April 1, 2012

Noise Free America
For immediate release


Lori Dupont
[email protected]

Ted Rueter
[email protected]

Chapel Hill: Boise, Idaho has won this month’s Noisy Dozen award from Noise Free America for tolerating excessive noise at the Park Village apartment complex. Despite the persistent pleas of a resident, city officials, the police, and apartment management have done practically nothing to reduce noise and safeguard the well-being of the residents.

Lori Dupont is a long-term resident of the Park Village apartments. A diabetic, she is bombarded with noise from loud parties, boom cars, and motorcycles. She states, “I am scared to leave my room when the parties break out, because I have been threatened in the past and the noisemakers get very confrontational. Since September 2011, I have heard loud bass all day and all night long. The noise here is terrible. It shatters my nerves.”

Ms. Dupont has tried everything to deal with the constant noise: “I’ve tried wearing earplugs. I’ve tried playing the television and the radio. I keep a fan on all the time. I have never had to deal with anything like this. All I want is my right to sleep, which I have not had much since September, 2011 when this all started. I never knew how continuous loud noise would affect a person’s mind, body, and emotional well-being. All I do is cry and shake.”

Lori Dupont has also tried the legal system: “I’ve called the Boise police numerous times. They’re always very nice on the phone, but they never actually do anything.” She has also taken three individuals to court. They have all gotten a slap on the wrist.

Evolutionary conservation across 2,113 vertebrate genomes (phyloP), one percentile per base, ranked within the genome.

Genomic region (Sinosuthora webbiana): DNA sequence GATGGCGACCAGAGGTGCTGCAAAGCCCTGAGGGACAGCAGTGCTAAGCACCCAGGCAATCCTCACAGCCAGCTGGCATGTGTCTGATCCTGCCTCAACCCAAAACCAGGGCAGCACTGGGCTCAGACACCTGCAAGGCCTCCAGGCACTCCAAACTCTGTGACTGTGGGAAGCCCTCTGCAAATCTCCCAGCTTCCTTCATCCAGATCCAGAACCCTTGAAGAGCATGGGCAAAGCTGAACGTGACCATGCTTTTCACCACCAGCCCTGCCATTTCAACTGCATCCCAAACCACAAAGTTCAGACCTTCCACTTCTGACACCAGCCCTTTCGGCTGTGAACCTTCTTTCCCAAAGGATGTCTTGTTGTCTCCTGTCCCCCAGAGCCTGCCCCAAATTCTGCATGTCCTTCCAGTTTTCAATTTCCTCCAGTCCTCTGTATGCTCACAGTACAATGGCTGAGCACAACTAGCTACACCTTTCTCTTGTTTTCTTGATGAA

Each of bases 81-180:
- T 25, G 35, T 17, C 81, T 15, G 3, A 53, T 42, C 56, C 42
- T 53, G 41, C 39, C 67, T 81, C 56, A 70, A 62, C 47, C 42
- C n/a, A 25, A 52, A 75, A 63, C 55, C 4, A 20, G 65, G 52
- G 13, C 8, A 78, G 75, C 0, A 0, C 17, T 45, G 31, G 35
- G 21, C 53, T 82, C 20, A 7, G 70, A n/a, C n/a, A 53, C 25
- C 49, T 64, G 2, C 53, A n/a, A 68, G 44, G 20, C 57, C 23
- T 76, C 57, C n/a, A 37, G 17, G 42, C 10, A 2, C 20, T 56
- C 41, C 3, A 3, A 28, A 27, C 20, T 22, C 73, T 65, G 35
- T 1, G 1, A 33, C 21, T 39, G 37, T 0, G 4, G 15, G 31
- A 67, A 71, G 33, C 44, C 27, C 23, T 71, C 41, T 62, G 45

She has also contacted the Park Village management many, many times–to no avail: “The manager made all sorts of promises, such as moving my noisy neighbors to the model unit. Nothing has ever happened. They did offer to move me to the second or third floor–after I repeatedly told them that my medical condition prevents me from walking up stairs; I need a first floor unit. I asked about letting me out of the lease; they refused. Now they won’t answer my e-mails or respond to my maintenance requests. I have over 140 e-mails with apartment management and the corporation. I am now blacklisted. The regional manager told the staff not to even talk with me unless it deals with paying the rent.”

Ms. Dupont is unable to move, because all of her money goes to medical treatment and a special diet related to her diabetes.

Noise Free America’s director, Ted Rueter, commented that “Lori Dupont’s situation in Boise is all too common. The police, elected officials, the courts, and property managers constantly turn a deaf ear to noise. They do seem to understand or care that noise is physically dangerous. Excessive noise is linked to sleep deprivationhearing loss, an increased incidence of heart disease, and chronic fatigue. Noise can literally be lethal. Millions of people like Lori Dupont suffer physical and emotional damage because of the aggressive behavior of noisemakers and the indifference of public officials. The United States needs to address the increasing scourge of noise.”

Lori Dupont concluded, “I cry and get stressed out every night before I come home. I never knew noise could be so damaging. I feel all alone. I hope that my plea for peace and quiet is heard. Until someone hears my voice, I sit in my own silent burning hell, called Park Village.”

Noise Free America is a national non-profit organization devoted to noise reduction. Past “winners” of the Noisy Dozen award include the Oakland police department and South Lake Tahoe.